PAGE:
Alpha particles could harm already vulnerable lung cells, increasing the likelihood of lung cancer.
Important Things To Note
Radon Is Not Hazardous Outside, But It Is Very Poisonous When Enclosed Or Inside
Radon concentration is often higher inside houses than outdoors because there is less indoor air and less room for radon gas to scatter and escape.
Although radon exposure may occur in any kind of structure, Radon levels are often higher in cellars, vaults, and living areas in direct contact with the soil, Homes with good insulation and tight seals are more prone to accumulating radon to dangerous levels.
Radon Gas Traces May Be Found In Springs, Wells, And Boreholes That Provide Groundwater
Radon exposure may occur through the consumption of polluted water, but inhaling radon is usually more dangerous.
It is more common to find elevated radon levels in groundwater such as springs as opposed to surface water such as lakes and streams.
Radon levels in groundwater may be higher in homes that use that water source than in water that has been processed at a treatment plant.
Frequently Asked Questions
Can I Test My House For Radon?
Yes. If you live in a place where radon levels are high, you need to have your home tested.
The EPA believes that 6 million households in the United States now have hazardous radon levels.
You can test for radon by employing an expert or purchasing a do-it-yourself test kit from a reliable radon test kit shop.
Most radon gas testing kits include two-day or ninety-day tests that must be returned to the manufacturer for results.
Where Does Most Of The Radon In Our Homes Come From?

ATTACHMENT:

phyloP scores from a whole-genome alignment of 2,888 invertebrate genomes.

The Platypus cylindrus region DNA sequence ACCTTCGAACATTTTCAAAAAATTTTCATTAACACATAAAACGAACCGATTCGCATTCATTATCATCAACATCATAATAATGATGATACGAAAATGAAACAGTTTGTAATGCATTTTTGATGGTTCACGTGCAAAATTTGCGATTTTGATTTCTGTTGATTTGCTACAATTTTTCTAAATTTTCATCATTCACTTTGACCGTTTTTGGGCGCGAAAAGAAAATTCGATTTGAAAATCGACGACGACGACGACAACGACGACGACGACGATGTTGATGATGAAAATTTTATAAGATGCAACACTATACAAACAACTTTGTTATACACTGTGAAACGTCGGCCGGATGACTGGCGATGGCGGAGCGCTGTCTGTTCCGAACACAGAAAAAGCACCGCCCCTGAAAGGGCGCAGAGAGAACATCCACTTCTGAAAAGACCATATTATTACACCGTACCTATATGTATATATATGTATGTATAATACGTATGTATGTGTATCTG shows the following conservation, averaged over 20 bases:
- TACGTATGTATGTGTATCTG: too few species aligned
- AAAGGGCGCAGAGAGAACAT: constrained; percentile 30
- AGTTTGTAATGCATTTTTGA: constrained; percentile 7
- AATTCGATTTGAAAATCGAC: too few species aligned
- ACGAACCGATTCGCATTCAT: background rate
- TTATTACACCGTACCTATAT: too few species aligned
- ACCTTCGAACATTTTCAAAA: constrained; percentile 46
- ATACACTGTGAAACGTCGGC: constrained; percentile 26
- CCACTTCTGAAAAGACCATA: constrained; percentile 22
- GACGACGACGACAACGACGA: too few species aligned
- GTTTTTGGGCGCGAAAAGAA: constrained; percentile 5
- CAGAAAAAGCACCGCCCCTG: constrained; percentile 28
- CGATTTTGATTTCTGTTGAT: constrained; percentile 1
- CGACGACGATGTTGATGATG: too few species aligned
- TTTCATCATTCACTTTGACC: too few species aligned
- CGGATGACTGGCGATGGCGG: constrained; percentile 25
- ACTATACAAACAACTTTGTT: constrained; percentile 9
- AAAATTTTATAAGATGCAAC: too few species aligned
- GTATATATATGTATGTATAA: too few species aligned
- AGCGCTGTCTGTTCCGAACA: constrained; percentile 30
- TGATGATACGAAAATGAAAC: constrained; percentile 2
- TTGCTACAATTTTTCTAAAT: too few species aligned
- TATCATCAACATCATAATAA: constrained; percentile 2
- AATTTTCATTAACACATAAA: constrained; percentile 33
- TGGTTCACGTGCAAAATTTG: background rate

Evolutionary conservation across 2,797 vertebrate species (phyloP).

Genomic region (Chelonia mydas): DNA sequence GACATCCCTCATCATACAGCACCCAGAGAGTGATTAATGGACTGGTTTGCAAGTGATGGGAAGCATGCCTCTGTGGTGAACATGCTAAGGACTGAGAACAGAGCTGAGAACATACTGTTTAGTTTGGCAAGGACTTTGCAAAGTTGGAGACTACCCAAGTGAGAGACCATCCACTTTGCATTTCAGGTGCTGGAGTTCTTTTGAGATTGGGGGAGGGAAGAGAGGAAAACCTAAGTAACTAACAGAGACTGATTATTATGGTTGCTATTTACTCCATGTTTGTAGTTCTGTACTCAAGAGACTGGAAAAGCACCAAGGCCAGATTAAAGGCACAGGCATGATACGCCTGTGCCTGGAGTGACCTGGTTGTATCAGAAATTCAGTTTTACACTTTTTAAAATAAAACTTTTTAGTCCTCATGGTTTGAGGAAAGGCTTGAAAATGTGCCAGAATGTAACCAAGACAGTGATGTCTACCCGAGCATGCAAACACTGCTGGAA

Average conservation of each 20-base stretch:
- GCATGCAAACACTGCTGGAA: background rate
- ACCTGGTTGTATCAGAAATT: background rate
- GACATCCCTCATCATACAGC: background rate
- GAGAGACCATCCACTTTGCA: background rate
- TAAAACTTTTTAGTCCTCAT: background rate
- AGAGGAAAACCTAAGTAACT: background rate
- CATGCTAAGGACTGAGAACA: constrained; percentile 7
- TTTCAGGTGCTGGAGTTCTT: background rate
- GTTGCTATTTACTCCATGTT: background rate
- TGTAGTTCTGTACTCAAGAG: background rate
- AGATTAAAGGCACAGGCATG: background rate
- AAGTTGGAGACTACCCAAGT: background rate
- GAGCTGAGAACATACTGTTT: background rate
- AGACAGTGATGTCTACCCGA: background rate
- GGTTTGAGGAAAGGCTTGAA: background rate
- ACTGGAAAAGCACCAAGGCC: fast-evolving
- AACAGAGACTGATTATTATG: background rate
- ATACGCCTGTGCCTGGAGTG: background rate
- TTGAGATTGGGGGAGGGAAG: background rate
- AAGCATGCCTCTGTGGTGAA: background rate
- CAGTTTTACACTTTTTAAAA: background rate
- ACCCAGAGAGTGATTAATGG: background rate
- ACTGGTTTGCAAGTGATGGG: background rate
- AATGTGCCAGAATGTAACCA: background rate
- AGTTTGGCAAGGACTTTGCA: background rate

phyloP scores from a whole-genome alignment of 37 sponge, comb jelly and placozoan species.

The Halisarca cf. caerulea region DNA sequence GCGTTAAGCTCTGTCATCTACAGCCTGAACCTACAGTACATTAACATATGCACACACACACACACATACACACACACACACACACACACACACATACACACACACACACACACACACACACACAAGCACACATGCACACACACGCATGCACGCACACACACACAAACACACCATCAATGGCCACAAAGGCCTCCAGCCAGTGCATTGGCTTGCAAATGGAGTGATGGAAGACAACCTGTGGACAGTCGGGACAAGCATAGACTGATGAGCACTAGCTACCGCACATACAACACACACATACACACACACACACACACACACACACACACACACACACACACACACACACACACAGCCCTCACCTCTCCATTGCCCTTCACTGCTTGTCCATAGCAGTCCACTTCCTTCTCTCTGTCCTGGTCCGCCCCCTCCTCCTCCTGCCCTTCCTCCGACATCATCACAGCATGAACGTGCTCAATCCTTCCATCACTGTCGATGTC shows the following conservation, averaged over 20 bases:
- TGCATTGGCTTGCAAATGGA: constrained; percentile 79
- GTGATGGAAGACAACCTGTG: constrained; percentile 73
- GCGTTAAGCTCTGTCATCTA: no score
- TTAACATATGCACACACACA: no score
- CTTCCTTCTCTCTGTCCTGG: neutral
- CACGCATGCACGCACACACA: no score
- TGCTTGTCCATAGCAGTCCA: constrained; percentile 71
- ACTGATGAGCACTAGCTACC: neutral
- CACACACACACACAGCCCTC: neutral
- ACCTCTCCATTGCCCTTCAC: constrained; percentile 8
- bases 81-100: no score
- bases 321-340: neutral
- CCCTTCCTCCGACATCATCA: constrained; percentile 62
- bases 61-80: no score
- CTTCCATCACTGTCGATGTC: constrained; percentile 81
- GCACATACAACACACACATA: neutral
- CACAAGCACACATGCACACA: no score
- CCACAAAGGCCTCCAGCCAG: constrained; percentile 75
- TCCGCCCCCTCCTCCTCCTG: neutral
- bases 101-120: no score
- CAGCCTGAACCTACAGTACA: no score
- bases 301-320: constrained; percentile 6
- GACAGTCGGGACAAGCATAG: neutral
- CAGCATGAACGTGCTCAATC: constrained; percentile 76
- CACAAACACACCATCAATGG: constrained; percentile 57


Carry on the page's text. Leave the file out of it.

Radon may enter a building mostly through the earth or through cracks, construction joints, and openings.
Radon gases are produced by soils and minerals. Excess radon may enter your house through water, building materials, and gas sources.
What Is The Impact Of Radon On The Skin?
Continuous skin exposure to high radon levels can lead to skin cancer. Radon emits carcinogenic radiation. Although this substance is neither invisible nor colorless, it might create issues for homeowners.
Radon is among the leading cause of lung cancer in the United States and Canada. It may be visible at ocean level once it has been extracted from the soil.
At low quantities, it readily evaporates outside and is typically not dangerous.
How Frequently Should My House Be Tested?
Environmental agencies recommend getting a radon test done before purchasing a property, after significant renovations, after a reduction or mitigation system has been put in place, and every two years after that.
Given the numerous ways this radioactive gas can enter your homes, such as leaks and cracks, Radon gas exposure should be taken seriously.
You shouldn’t wait until things are critical before conducting a test and taking precautions to reduce this threat to a safe level.
According to the American Cancer Society, long-term exposure can damage lung tissue, increase the risk of developing lung cancer, and cause other health effects.
With the option of a DIY Testing Kit, it is now simple to carry out this process and protect your family and loved ones.